Article

The Resources That Matter: Fundamental Social Causes of Health Disparities and the Challenge of Intelligence

Mailman School of Public Health, Columbia University, New York, NY 10032, USA.
Journal of Health and Social Behavior (Impact Factor: 2.72). 04/2008; 49(1):72-91. DOI: 10.1177/002214650804900106
Source: PubMed

ABSTRACT A robust and very persistent association between indicators of socioeconomic status (SES) and the onset of life-threatening disease is a prominent concern of medical sociology. The persistence of the association over time and its generality across very different places suggests that no fixed set of intervening risk and protective factors can account for the connection. Instead, fundamental-cause theory views SES-related resources of knowledge, money, power prestige, and beneficial social connections as flexible resources that allow people to avoid risks and adopt protective strategies no matter what the risk and protective factors are in a given place or time. Recently, however, intelligence has been proposed as an alternative flexible resource that could fully account for the association between SES and health and thereby find its place as the epidemiologists' "elusive fundamental cause" (Gottfredson 2004). We examine the direct effects of intelligence test scores and adult SES in two data sets containing measures of intelligence, SES, and health. In analyses of prospective data from both the Wisconsin Longitudinal Study and the Health and Retirement Survey, we find little evidence of a direct effect of intelligence on health once adult education and income are held constant. In contrast, the significant effects of education and income on health change very little when intelligence is controlled. Although data limitations do not allow a definitive resolution of the issue, this evidence is inconsistent with the claim that intelligence is the elusive fundamental cause of health disparities, and instead supports the idea that the flexible resources people actively use to gain a health advantage are the SES-related resources of knowledge, money, power, prestige, and beneficial social connections.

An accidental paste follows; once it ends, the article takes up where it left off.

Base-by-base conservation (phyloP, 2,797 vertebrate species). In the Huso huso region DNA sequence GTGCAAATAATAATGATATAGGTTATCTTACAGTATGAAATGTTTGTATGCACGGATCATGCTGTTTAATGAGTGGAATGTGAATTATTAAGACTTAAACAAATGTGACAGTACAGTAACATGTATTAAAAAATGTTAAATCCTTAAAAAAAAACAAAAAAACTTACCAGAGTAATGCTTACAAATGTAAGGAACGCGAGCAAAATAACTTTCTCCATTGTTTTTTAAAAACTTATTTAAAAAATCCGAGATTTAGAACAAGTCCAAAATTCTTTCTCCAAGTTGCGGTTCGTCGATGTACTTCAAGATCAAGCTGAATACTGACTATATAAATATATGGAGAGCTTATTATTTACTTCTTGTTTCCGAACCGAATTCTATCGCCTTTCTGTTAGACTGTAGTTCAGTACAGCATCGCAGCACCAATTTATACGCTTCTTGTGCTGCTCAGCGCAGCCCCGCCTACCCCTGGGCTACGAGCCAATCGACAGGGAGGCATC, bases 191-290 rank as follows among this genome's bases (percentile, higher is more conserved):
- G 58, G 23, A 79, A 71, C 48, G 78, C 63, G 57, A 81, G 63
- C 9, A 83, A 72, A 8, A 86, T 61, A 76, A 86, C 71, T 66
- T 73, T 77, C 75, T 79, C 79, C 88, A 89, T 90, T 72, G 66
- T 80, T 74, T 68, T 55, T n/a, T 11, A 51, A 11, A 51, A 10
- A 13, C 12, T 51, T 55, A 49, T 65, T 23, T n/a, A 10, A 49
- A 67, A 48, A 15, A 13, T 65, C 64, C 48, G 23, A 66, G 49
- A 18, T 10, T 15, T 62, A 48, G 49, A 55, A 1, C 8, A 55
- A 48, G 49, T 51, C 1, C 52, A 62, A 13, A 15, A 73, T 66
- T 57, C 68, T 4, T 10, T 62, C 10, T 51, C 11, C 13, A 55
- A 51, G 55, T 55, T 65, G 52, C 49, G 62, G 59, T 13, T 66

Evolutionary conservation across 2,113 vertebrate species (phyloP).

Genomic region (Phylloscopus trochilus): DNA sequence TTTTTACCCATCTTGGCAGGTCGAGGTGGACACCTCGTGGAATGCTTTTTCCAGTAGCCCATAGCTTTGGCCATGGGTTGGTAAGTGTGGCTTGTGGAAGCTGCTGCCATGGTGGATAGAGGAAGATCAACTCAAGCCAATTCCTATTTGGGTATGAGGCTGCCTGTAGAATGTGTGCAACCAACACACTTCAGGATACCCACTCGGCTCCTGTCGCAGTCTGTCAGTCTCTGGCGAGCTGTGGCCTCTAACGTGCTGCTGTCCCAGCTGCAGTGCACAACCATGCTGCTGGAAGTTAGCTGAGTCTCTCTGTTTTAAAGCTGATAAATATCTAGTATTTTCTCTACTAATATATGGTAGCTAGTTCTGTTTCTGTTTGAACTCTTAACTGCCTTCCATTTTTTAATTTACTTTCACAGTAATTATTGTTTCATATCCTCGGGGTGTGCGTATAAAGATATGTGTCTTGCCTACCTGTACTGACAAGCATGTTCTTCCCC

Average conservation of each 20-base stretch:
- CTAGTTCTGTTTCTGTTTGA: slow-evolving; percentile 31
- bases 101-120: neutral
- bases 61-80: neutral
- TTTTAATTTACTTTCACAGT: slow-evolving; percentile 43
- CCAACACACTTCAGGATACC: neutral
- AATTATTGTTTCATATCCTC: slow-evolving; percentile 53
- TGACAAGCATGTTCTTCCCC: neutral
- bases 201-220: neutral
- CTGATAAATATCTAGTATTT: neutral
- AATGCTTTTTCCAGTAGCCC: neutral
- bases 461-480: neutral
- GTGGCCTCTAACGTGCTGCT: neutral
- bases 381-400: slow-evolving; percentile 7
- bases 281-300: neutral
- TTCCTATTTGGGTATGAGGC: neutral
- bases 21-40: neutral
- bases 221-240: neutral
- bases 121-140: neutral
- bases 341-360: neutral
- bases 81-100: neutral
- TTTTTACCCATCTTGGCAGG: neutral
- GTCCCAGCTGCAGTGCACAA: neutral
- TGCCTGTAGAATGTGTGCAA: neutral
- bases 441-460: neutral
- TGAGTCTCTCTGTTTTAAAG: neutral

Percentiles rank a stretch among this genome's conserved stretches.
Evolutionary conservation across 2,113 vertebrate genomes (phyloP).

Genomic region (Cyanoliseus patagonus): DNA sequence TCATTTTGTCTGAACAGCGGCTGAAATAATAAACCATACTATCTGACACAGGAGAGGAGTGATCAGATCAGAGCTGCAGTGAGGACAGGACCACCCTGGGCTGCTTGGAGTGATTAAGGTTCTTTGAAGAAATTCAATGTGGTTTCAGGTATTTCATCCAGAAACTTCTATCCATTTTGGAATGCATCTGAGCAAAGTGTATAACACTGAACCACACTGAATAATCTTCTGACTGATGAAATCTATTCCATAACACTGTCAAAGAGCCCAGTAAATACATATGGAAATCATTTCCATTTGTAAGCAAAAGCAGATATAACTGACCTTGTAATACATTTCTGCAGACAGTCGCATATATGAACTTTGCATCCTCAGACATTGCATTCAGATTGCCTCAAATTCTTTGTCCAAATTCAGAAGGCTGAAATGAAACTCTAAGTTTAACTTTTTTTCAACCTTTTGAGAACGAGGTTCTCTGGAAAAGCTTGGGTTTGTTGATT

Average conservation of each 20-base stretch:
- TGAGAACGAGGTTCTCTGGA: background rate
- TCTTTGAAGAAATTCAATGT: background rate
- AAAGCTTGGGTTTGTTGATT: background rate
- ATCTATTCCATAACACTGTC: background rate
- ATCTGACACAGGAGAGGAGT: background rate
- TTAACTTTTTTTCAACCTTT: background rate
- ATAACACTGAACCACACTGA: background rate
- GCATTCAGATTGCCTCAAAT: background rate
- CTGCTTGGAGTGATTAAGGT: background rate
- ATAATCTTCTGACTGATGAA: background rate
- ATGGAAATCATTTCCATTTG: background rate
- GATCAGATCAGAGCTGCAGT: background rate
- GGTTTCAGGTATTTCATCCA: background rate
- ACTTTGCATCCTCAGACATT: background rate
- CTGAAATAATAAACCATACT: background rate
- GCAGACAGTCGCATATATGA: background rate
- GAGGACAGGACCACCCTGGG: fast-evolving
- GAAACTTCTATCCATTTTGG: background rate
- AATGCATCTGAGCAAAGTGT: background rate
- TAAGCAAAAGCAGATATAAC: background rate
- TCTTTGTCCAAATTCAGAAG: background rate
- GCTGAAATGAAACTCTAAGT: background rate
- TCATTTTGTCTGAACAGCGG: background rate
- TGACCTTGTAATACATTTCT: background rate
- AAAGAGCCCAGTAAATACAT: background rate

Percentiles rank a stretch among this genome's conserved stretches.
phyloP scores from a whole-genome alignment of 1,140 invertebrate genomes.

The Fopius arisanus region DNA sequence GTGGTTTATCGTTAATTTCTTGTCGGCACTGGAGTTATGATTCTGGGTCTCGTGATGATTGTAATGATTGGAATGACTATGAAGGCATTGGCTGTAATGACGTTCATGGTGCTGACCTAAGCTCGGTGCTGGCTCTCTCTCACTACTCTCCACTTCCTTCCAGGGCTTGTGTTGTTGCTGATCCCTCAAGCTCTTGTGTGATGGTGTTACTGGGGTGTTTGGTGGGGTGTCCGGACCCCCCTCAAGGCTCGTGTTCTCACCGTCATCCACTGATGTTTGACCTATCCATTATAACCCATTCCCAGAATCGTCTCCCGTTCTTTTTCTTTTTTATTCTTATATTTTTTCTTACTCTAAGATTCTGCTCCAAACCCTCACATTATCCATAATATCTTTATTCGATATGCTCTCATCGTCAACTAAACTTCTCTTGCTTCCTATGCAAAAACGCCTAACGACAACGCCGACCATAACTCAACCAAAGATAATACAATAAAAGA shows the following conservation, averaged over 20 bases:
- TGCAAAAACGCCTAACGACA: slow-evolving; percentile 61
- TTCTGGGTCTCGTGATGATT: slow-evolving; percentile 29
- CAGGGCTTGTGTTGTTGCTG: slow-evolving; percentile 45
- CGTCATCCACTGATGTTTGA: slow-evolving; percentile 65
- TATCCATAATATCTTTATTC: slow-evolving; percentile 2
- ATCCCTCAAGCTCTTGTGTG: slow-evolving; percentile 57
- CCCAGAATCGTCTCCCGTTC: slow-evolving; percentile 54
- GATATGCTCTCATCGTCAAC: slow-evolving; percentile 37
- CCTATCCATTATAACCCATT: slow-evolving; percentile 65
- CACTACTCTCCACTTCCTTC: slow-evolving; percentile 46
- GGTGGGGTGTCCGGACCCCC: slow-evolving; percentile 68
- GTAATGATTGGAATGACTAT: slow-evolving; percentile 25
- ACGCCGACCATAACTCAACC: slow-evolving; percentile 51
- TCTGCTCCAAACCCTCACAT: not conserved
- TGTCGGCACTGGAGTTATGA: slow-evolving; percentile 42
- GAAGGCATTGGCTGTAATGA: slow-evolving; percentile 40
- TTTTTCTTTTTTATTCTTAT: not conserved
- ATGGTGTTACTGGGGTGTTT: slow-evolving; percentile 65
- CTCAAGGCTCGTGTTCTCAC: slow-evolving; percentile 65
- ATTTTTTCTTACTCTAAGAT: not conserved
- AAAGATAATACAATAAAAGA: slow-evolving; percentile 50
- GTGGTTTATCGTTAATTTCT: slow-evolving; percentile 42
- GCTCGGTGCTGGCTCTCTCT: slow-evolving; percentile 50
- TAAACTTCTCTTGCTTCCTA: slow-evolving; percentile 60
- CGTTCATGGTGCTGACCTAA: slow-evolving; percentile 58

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    • "Furthermore, with regard to the frequency of depression and anxiety-related complaints, diminishing mental health returns to education were found among older adults in the USA (Goesling 2007). Smaller mental health returns among highly educated people were also observable in the data provided by Feinstein (2002), Alonso et al. (2004) and Link et al. (2008). Finally, the most straightforward test of the non-linear effect of education on depression was provided by Chevalier and Feinstein (2006), who demonstrated a decrease in returns to education among well-educated people, particularly among women. "
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    • "For example, persons who experience poor health during childhood and adolescence, who have lower levels of intelligence, and/or whose parents were not highly educated may complete fewer years of schooling and die earlier than their counterparts , thus creating a statistical association between educational attainment and mortality risk that is actually caused by those other underlying factors (Batty and Deary 2005; Gottfredson 2004; Hoffmann 2008; Palloni 2006). Recent research that has begun to take into account some of these underlying factors—such as intelligence scores and childhood health and socioeconomic conditions—generally finds that the relationship between educational attainment and mortality risk is modestly weaker than without such controls, but still strong (Hayward and Gorman 2004; Link et al. 2008; but also see Batty et al. 2006). Clearly, this line of research remains important, perhaps most so because answers to critical policy questions will rely on a better understanding of the true causal impacts of educational attainment than most observational studies to date have been able to demonstrate. "
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